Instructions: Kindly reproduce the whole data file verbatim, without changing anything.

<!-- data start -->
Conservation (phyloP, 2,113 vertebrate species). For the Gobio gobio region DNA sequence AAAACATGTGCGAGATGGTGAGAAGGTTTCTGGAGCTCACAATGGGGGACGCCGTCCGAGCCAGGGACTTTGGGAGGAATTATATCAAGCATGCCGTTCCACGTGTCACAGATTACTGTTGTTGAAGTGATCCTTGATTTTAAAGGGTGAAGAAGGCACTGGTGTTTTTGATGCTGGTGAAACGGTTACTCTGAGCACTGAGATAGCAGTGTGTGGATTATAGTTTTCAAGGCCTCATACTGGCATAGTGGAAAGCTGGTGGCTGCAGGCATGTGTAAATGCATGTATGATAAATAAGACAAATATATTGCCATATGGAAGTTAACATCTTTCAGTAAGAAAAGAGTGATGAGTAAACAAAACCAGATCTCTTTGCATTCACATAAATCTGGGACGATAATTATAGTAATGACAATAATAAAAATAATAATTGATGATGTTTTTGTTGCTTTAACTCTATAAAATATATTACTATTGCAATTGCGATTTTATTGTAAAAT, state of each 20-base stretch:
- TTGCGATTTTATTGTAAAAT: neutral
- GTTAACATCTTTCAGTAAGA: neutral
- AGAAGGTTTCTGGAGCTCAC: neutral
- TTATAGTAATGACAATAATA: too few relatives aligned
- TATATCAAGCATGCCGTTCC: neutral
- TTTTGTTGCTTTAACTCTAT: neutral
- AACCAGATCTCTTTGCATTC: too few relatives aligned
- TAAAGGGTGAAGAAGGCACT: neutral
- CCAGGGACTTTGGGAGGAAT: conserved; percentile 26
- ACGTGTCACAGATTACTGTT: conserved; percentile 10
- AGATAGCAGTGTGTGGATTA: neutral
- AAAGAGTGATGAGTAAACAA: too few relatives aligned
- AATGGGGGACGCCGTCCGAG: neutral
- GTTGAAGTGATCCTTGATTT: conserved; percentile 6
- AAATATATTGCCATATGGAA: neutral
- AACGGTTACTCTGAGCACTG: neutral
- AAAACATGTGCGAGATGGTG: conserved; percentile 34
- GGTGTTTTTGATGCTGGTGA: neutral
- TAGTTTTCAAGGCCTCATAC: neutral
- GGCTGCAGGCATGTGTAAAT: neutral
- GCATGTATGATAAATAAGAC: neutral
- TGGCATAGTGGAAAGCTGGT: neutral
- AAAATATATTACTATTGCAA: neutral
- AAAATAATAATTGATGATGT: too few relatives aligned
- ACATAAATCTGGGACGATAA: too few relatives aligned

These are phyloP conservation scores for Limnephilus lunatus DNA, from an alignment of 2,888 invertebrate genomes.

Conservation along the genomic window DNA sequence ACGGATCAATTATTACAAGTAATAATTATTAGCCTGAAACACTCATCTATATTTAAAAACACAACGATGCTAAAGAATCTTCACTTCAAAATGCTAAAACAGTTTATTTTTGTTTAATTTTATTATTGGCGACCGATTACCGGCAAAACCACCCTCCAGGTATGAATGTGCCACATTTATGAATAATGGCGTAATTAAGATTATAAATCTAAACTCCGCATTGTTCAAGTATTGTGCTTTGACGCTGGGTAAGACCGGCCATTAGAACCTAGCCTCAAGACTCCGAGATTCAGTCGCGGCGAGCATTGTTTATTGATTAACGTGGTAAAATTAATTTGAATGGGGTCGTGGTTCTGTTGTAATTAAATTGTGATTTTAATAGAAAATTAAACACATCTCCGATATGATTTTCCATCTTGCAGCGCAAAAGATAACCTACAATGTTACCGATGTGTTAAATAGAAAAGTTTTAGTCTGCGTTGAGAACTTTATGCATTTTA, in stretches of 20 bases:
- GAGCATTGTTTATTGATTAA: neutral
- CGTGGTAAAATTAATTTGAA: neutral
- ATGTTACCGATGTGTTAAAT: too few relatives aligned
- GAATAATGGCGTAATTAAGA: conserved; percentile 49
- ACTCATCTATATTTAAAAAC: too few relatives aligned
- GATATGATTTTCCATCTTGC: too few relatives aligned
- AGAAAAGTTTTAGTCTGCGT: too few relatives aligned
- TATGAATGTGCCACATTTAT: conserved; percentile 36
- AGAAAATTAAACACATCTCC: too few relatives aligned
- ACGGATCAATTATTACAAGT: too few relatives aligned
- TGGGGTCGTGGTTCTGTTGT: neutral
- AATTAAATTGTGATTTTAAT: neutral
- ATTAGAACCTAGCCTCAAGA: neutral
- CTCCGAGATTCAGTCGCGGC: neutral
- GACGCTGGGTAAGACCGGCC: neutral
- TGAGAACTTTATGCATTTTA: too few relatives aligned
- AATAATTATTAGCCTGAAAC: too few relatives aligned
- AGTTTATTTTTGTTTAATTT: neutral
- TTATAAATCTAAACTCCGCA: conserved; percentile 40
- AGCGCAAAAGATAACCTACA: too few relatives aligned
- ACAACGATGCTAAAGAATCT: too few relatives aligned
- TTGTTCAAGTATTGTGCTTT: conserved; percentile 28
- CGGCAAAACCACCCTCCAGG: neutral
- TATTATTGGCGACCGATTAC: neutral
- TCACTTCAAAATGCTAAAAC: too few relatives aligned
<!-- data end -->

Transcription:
Conservation (phyloP, 2,113 vertebrate species). For the Gobio gobio region DNA sequence AAAACATGTGCGAGATGGTGAGAAGGTTTCTGGAGCTCACAATGGGGGACGCCGTCCGAGCCAGGGACTTTGGGAGGAATTATATCAAGCATGCCGTTCCACGTGTCACAGATTACTGTTGTTGAAGTGATCCTTGATTTTAAAGGGTGAAGAAGGCACTGGTGTTTTTGATGCTGGTGAAACGGTTACTCTGAGCACTGAGATAGCAGTGTGTGGATTATAGTTTTCAAGGCCTCATACTGGCATAGTGGAAAGCTGGTGGCTGCAGGCATGTGTAAATGCATGTATGATAAATAAGACAAATATATTGCCATATGGAAGTTAACATCTTTCAGTAAGAAAAGAGTGATGAGTAAACAAAACCAGATCTCTTTGCATTCACATAAATCTGGGACGATAATTATAGTAATGACAATAATAAAAATAATAATTGATGATGTTTTTGTTGCTTTAACTCTATAAAATATATTACTATTGCAATTGCGATTTTATTGTAAAAT, state of each 20-base stretch:
- TTGCGATTTTATTGTAAAAT: neutral
- GTTAACATCTTTCAGTAAGA: neutral
- AGAAGGTTTCTGGAGCTCAC: neutral
- TTATAGTAATGACAATAATA: too few relatives aligned
- TATATCAAGCATGCCGTTCC: neutral
- TTTTGTTGCTTTAACTCTAT: neutral
- AACCAGATCTCTTTGCATTC: too few relatives aligned
- TAAAGGGTGAAGAAGGCACT: neutral
- CCAGGGACTTTGGGAGGAAT: conserved; percentile 26
- ACGTGTCACAGATTACTGTT: conserved; percentile 10
- AGATAGCAGTGTGTGGATTA: neutral
- AAAGAGTGATGAGTAAACAA: too few relatives aligned
- AATGGGGGACGCCGTCCGAG: neutral
- GTTGAAGTGATCCTTGATTT: conserved; percentile 6
- AAATATATTGCCATATGGAA: neutral
- AACGGTTACTCTGAGCACTG: neutral
- AAAACATGTGCGAGATGGTG: conserved; percentile 34
- GGTGTTTTTGATGCTGGTGA: neutral
- TAGTTTTCAAGGCCTCATAC: neutral
- GGCTGCAGGCATGTGTAAAT: neutral
- GCATGTATGATAAATAAGAC: neutral
- TGGCATAGTGGAAAGCTGGT: neutral
- AAAATATATTACTATTGCAA: neutral
- AAAATAATAATTGATGATGT: too few relatives aligned
- ACATAAATCTGGGACGATAA: too few relatives aligned

These are phyloP conservation scores for Limnephilus lunatus DNA, from an alignment of 2,888 invertebrate genomes.

Conservation along the genomic window DNA sequence ACGGATCAATTATTACAAGTAATAATTATTAGCCTGAAACACTCATCTATATTTAAAAACACAACGATGCTAAAGAATCTTCACTTCAAAATGCTAAAACAGTTTATTTTTGTTTAATTTTATTATTGGCGACCGATTACCGGCAAAACCACCCTCCAGGTATGAATGTGCCACATTTATGAATAATGGCGTAATTAAGATTATAAATCTAAACTCCGCATTGTTCAAGTATTGTGCTTTGACGCTGGGTAAGACCGGCCATTAGAACCTAGCCTCAAGACTCCGAGATTCAGTCGCGGCGAGCATTGTTTATTGATTAACGTGGTAAAATTAATTTGAATGGGGTCGTGGTTCTGTTGTAATTAAATTGTGATTTTAATAGAAAATTAAACACATCTCCGATATGATTTTCCATCTTGCAGCGCAAAAGATAACCTACAATGTTACCGATGTGTTAAATAGAAAAGTTTTAGTCTGCGTTGAGAACTTTATGCATTTTA, in stretches of 20 bases:
- GAGCATTGTTTATTGATTAA: neutral
- CGTGGTAAAATTAATTTGAA: neutral
- ATGTTACCGATGTGTTAAAT: too few relatives aligned
- GAATAATGGCGTAATTAAGA: conserved; percentile 49
- ACTCATCTATATTTAAAAAC: too few relatives aligned
- GATATGATTTTCCATCTTGC: too few relatives aligned
- AGAAAAGTTTTAGTCTGCGT: too few relatives aligned
- TATGAATGTGCCACATTTAT: conserved; percentile 36
- AGAAAATTAAACACATCTCC: too few relatives aligned
- ACGGATCAATTATTACAAGT: too few relatives aligned
- TGGGGTCGTGGTTCTGTTGT: neutral
- AATTAAATTGTGATTTTAAT: neutral
- ATTAGAACCTAGCCTCAAGA: neutral
- CTCCGAGATTCAGTCGCGGC: neutral
- GACGCTGGGTAAGACCGGCC: neutral
- TGAGAACTTTATGCATTTTA: too few relatives aligned
- AATAATTATTAGCCTGAAAC: too few relatives aligned
- AGTTTATTTTTGTTTAATTT: neutral
- TTATAAATCTAAACTCCGCA: conserved; percentile 40
- AGCGCAAAAGATAACCTACA: too few relatives aligned
- ACAACGATGCTAAAGAATCT: too few relatives aligned
- TTGTTCAAGTATTGTGCTTT: conserved; percentile 28
- CGGCAAAACCACCCTCCAGG: neutral
- TATTATTGGCGACCGATTAC: neutral
- TCACTTCAAAATGCTAAAAC: too few relatives aligned